For some years now, supermarket shelves have gradually been filled with various types of “balsamic vinegars”. What happened?

In recent years, the industrial product has grown in popularity. Brands have multiplied: there are several varieties of items available, each with its own price and image. Instead of a real strategy based on actual quality, industrial logic employs preconceptions rooted in peasant culture, as well as more or less shady combinations. The truth is that the advertised vinegar could never be used for the combinations suggested in the advertisement, and that true traditional balsamic vinegar has nothing to do with peasant tradition. In fact, only noble or affluent individuals could afford to produce a pricey product like Traditional Balsamic.

In your opinion, how can a consumer protect himself from the confusion caused by this abundance of products?

Let’s admit it: the consumer is in a tough situation. Above all because there are no features that distinguish the products from a quality standpoint. In actuality, the manufacturing standards give relatively limited leeway in terms of product description and creation. Typically, the buyer makes a first decision based on the price range he considers appropriate and the image of the bottle, until he discovers a product that meets his expectations. However, adding value to a product in this way is extremely difficult. In reality, the same type of PGI Balsamic is almost always provided with numerous packaging options, ostensibly to evaluate which containers are more appealing to clients, implying that looks are valued more than content.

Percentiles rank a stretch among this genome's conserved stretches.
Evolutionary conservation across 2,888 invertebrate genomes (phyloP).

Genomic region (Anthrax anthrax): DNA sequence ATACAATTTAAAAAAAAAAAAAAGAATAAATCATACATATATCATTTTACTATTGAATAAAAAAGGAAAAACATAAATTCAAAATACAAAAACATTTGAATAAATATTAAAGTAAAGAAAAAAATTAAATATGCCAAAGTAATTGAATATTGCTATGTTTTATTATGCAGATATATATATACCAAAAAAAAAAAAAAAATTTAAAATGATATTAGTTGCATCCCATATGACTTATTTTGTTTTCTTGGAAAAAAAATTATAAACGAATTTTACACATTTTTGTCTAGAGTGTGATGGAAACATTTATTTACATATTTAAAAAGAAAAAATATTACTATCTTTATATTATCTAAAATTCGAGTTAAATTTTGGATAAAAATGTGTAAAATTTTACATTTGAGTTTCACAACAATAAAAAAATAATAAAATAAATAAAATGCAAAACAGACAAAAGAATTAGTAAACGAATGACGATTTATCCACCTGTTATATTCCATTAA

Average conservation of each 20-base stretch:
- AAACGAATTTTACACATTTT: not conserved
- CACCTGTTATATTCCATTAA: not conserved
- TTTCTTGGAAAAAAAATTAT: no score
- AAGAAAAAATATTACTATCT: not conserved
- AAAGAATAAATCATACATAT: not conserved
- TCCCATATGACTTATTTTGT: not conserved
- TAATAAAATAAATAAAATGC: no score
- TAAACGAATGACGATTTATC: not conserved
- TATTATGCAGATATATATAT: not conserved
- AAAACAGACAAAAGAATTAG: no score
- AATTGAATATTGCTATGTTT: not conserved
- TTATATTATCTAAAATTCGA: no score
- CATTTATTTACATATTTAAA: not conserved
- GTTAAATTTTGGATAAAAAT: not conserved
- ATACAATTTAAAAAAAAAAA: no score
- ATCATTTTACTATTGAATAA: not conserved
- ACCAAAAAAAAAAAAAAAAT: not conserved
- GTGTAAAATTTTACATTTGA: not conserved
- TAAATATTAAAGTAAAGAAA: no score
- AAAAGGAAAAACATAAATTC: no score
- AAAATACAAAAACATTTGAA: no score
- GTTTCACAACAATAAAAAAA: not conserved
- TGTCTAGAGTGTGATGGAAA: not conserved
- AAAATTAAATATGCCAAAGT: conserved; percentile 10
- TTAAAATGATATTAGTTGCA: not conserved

Has your firm taken more stringent and long-term decisions on production regulations?

Certainly. In terms of the Traditional PDO, we definitely adhere to stringent manufacturing requirements, which provide all of the assurances of a product of the greatest quality.Our Modena PGI Balsamic Vinegar stands out due to the complete lack of chemical ingredients, industrial processes, and caramel. We guarantee a minimum quantity of 60% cooked must as a raw material (while the industry expects at least 20%). Furthermore, the greatest barrel utilized for PGI balsamic vinegar maturing is 225 liters, whereas industries employ wooden or steel barrels of hundreds of hectoliters.In terms of aging, the industry standard is 60 days, whereas we require a minimum of one and a half years for the cheapest product.

What are the primary sales channels for your Modena PDO Traditional Balsamic Vinegar, and how did they evolve during the pandemic?

Unfortunately, the horeca channel had significant challenges, which were widely recognized prior to the pandemic, and were connected to extremely sluggish payments, resulting in a highly negative financial cash flow. The situation has improved marginally; we’ve also started to establish ourselves on a number of internet marketplaces in order to get a stronger position, particularly in international markets, aiming at the ultimate client.

To summarize, Modena Balsamic Vinegar is a key product in the gourmet landscape of Emilia-Romagna and, more extensively, the whole Bel Paese; what are some of the most inventive applications of Modena Balsamic Vinegar you’ve seen?

It is a product with a high degree of combinability. Properly dosed, it can be used on many dishes, from meat to fish to first courses to cheeses. Lately it is also used for cocktails. My favorite combination, though, is a basic omelette with onion, bacon, and balsamic vinegar; it’s a terrific classic, and it never fails to please!